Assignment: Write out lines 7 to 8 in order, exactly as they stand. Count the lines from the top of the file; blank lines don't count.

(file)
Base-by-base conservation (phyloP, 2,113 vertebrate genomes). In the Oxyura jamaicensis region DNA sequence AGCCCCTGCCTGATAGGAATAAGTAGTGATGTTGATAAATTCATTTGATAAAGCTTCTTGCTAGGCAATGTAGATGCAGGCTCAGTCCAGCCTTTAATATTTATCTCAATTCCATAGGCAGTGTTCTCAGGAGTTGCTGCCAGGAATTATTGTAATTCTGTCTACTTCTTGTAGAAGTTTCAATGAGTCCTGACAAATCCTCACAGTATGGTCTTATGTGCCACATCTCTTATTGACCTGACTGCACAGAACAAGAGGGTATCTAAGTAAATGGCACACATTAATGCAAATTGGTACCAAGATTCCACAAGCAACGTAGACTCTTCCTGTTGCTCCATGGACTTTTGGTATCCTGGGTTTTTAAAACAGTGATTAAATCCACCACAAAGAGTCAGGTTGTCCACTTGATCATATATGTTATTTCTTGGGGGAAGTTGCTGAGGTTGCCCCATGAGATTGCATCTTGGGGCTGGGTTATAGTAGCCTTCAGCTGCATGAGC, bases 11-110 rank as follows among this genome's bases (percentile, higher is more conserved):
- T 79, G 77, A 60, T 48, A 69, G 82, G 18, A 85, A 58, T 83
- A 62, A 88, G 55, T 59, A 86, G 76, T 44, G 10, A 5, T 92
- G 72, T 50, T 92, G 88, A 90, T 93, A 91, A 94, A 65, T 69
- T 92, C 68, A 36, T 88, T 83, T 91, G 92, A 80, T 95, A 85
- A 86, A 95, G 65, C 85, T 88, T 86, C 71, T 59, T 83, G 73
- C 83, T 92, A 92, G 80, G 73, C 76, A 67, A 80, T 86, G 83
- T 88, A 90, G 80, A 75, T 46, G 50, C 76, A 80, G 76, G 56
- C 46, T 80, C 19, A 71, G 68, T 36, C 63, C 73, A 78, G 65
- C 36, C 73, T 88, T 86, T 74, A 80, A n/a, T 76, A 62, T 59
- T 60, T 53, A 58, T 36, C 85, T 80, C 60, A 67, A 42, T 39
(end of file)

- C 83, T 92, A 92, G 80, G 73, C 76, A 67, A 80, T 86, G 83
- T 88, A 90, G 80, A 75, T 46, G 50, C 76, A 80, G 76, G 56